Then it’s out into the collection: a kaleidoscopic display of colors and shapes from across the fifty-plus years of Tommy’s career. Here are patterned bell-bottoms from the first years of People’s Place, a pair of faux snakeskin pants, and a gray, fake-fur jacket reminiscent of their disastrous “glam” period. Betsy fingers the fur.
“Ugly,” she says with a laugh.
She then strolls me over to the hand-crank cash register from the Elmira store that replaced the original cigar box. “I’ve had that for more than forty years, stored in my attic,” she says, laughing again. “I took it wherever I went. “
Here, too, are burgundy corduroys lined in paisley, a rugby-striped sports jacket, a denim jacket, and a tailored black leather motorcycle jacket.
“It’s hard to say what decade they’re from,” she muses. “A lot of this stuff was in Mom’s attic.”
Betsy brightens as we get to the mementos of Tommy’s philanthropy, including the gold shovel he used to break ground for creation of the Martin Luther King, Jr. memorial in Washington. (The Tommy Hilfiger Corporate Foundation donated $5 million, second only to General Motors.) Those crystal dumbbells are remembrances of his contributions to the fight against multiple sclerosis, which claimed their oldest sister, Susie, along with plaques recognizing his donations to the fights against autism, Lyme disease, diabetes, and brain cancer, all of which have affected family members. He’s made these causes his philanthropic recipients for many years.

But the collection is far from solemn. Here’s a replica of the TOMMY rugby Snoop Dogg wore on SNL, and photos of Tommy with Mick Jagger and Andy Warhol. Here are boots he designed for singer Lenny Kravitz, denim cutoffs made for Mariah Carey, and T-shirts from the Rolling Stones 1999 No Security tour.
It’s a lot to take in. But for Elmira College student and recent visitor Linda Avery, of Tioga, Pennsylvania, the gallery offers a magical mystery tour of the industry she hopes one day to enter—by way of the Tommy Hilfiger Fashion Business School.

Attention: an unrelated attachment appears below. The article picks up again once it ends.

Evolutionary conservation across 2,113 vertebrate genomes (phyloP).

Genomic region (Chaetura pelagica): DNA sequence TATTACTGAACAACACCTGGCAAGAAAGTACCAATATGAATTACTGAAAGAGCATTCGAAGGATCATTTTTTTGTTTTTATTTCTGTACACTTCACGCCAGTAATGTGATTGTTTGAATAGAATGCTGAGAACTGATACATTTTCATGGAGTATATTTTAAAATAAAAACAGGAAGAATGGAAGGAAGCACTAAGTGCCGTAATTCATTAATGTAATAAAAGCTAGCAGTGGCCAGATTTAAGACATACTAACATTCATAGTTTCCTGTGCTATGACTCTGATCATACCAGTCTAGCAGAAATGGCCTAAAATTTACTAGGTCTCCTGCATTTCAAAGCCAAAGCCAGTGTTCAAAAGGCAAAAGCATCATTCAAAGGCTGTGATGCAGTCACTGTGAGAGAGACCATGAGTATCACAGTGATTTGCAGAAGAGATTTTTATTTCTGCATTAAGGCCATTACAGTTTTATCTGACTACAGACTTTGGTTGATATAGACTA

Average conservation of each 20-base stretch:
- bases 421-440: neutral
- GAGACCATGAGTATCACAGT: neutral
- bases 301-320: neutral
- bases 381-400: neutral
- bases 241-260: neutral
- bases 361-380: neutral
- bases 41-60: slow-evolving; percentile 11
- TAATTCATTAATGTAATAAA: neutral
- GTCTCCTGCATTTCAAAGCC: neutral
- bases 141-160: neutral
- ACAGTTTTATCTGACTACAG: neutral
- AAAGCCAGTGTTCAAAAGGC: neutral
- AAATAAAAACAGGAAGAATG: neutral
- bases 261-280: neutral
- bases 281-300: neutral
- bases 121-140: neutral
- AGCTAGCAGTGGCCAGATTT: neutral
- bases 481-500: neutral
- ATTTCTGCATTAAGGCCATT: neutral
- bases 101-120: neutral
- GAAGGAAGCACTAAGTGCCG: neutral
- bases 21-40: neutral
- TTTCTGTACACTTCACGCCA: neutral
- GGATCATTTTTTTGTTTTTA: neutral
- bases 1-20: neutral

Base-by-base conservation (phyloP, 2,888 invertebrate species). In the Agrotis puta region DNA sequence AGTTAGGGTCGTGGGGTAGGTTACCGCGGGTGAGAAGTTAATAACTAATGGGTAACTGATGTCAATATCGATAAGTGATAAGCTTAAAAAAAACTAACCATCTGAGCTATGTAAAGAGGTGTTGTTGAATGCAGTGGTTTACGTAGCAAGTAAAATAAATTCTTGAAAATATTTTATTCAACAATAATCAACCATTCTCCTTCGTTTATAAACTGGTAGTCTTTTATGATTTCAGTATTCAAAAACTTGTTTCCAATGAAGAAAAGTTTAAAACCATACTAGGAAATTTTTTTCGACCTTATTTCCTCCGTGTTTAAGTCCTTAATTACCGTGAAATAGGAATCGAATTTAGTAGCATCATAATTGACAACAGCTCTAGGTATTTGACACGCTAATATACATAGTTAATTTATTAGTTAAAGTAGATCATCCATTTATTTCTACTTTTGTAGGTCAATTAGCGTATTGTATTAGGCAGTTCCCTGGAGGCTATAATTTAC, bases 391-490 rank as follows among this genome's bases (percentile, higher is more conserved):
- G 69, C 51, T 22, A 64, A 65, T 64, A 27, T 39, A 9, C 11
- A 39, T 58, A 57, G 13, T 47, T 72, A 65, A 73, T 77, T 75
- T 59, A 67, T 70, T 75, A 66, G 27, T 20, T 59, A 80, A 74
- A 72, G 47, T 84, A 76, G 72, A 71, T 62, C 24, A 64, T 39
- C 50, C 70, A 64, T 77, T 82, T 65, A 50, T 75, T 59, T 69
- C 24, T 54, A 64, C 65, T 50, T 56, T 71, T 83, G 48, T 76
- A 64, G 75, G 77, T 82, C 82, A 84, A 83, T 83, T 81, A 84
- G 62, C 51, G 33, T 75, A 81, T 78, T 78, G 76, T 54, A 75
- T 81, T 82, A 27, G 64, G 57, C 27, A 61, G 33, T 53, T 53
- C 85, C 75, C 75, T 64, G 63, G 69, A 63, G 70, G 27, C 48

“I always liked clothes as a kid,” explains Linda, twenty-two. “I loved to do dress up and put styles together and draw ideas I had in my head,” and as a teenager she would dress the mannequins at the Goodwill store in Wellsboro.
Now, as a student in the Tommy Hilfiger Fashion Business School program, she dreams of beginning her own business as a fashion advisor to clients or designing her own line.
“But if I only have design under my belt, it’s not going to help me,” she says. “You also need to understand marketing, and what financing you’ll need.”
Asked what advice he would give now to young Tommy as he was starting his career, Tommy pauses a moment. There’s faint static on the cell signal—or is it the Mediterranean crashing on a distant beach?
“I might have sold my People’s Place interest earlier and moved to New York,” he says. “But I don’t regret anything. I’ve been very fortunate, and I enjoy working hard because success is not just about luck, it’s about having a goal. And I’ve reached a lot of my goals.”